Step 2 Career Exploration Options

What you’ll find on this Career Exploration page . . .
Step 2 Exploring Career Options

Tips for Doing Step 2 Career Exploration
– On this Career Exploration Options page you can look through the Frequently Asked Questions (FAQS) on Occupational Research before you move on to doing the actual research.
– On the next page on Major Occupational Groups, you’ll begin researching the Major Occupational Fields to find the one that is your main interest.
– You’ll follow the instructions on how to do your Occupational Research using the database links given.
– And you’ll choose your Occupational Field and move to Step 3 – Choosing Your Dream Job.

Note: The process of Career Exploration is a research process. Steps 2 and 3 provide you with the tools you need to do your research.
Step 2 researches Occupations.
Step 3 researches Jobs in the Occupation you choose in Step 2.

What is Occupational Research?

Research is a systematic investigation into sources of information in order to learn new facts about a chosen topic.
When you do Occupational Research, you research the Fields of Knowledge – called Occupations, using ‘Occupational Databases’ Online. Then you’ll choose the main field you’re interested in — which can bring you satisfaction for many years to come.

The decision you make in Step 2 – Career Exploration, sets the stage for Step 3 – Choosing Your Dream Job.

In Step 3 you go on to choose a Job in the Field that interests you.
There, you’ll apply all the information which you gathered from the self-assessments in Step 1: your personal preferences and natural inclinations, what you bring to the workplace, your personality, intelligences, work environment preferences, and work values.

Weighing this information, against the types of jobs that are performed in your Chosen Field, should help you to find a natural Job Fit.

Why is doing this ‘research’ worth your time?

Occupational Research is like a compass, it can help you find your way in the world of work.

  • Discover new areas of interest you didn’t know about, and see if they are worth pursuing.
  • Decide whether you need to change your job or look for more suitable work.
  • Save time and money, by determining if you are suited to an occupation
    – before you get involved in an expensive and time-consuming training program.

  • Find the quickest way to prepare to enter an occupation.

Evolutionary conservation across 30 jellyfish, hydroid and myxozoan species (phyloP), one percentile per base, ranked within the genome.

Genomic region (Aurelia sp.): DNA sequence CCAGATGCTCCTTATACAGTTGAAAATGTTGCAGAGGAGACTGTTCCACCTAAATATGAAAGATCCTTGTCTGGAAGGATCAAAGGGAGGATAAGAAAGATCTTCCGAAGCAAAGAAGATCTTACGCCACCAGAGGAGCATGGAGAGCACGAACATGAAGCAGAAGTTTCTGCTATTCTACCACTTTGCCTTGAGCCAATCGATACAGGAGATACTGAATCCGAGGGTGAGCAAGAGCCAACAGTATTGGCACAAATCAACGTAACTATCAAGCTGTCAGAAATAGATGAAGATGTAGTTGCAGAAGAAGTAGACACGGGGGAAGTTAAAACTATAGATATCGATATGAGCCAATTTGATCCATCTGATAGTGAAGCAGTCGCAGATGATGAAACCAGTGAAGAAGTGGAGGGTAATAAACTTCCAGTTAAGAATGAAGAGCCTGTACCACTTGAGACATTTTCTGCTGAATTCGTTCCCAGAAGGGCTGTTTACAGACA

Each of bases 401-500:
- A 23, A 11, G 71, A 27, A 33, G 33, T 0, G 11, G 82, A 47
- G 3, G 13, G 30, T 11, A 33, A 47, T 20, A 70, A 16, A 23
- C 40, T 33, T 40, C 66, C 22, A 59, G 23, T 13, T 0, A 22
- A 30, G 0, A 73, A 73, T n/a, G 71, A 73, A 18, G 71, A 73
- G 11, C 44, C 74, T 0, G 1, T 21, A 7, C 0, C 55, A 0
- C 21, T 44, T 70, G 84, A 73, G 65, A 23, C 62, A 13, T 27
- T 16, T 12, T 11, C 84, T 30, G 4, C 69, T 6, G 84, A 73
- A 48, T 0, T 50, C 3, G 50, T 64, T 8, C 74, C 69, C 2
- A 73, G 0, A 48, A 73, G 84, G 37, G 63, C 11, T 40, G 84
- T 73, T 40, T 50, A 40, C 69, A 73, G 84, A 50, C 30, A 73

• Find out all the details about an occupation, kinds of jobs you can do, the expected salary and actual working conditions involved in the field you are considering, before you get into the work yourself.

    FAQS About Occupational Research

    1. What ‘tools’ are available for doing this research?
    2. What kinds of questions will I be finding the answers to?
    3. What if I can’t find an occupational group that I really like?
    4. What if I’d like to work in more than one occupation or field?
    5. Why should I do all this research?
    6. What if my personal talents seem to fit an occupational category that I don’t really want to work in?
    7. Help! I find all this research on occupational groups too overwhelming, what can I do?
    8. All this information I’m coming across, is getting out of control, how do I remember it all?
    9. I have talent that gives people a lot of pleasure and I love doing it. But it doesn’t earn me much money. Why can’t I make a living with my talent?

    Choosing a “Field of Interest” or a “Field” to work in (as an occupation) is as important as choosing the particular job you will do in that field. The work you do, is the golden thread that you will weave, all through the tapestry of your life. You need to get it right. When you choose a focus area or career direction, through your Career Exploration Research, you are choosing more than a list of activities you will be doing, you are also choosing a lifestyle.

    Of course, if you find you have taken the wrong fork in the road, you can always take the other path. It’s just better to take your time and
    get it right the first time, rather than finding that you have to change your career direction later, because you don’t really like where it’s taking you.

    Occupational Research is the key to finding a satisfying field of interest that suits your personal needs. This site gives you the tools and shows you how to do it.


    This Link Will Take You Through Steps 1, 2, 3 and 4 of the Program

    Links to Step 1 - The 5 Career Tests on This Site

    Step 1 - Discovering Who You Are
    Links to Step 2 - Career Exploration

    Step 2 - Exploring Your Career Options
    Links to Step 3 - Getting into the Nitty Gritty

    Step 3 - Doing the Research For Your Dream Job
    Links to Step 4 - Taking Care of Your Career

    Step 4 - Managing Your Career - Doing Career Planning
    Are you wondering: "What Career is Best for Me?"

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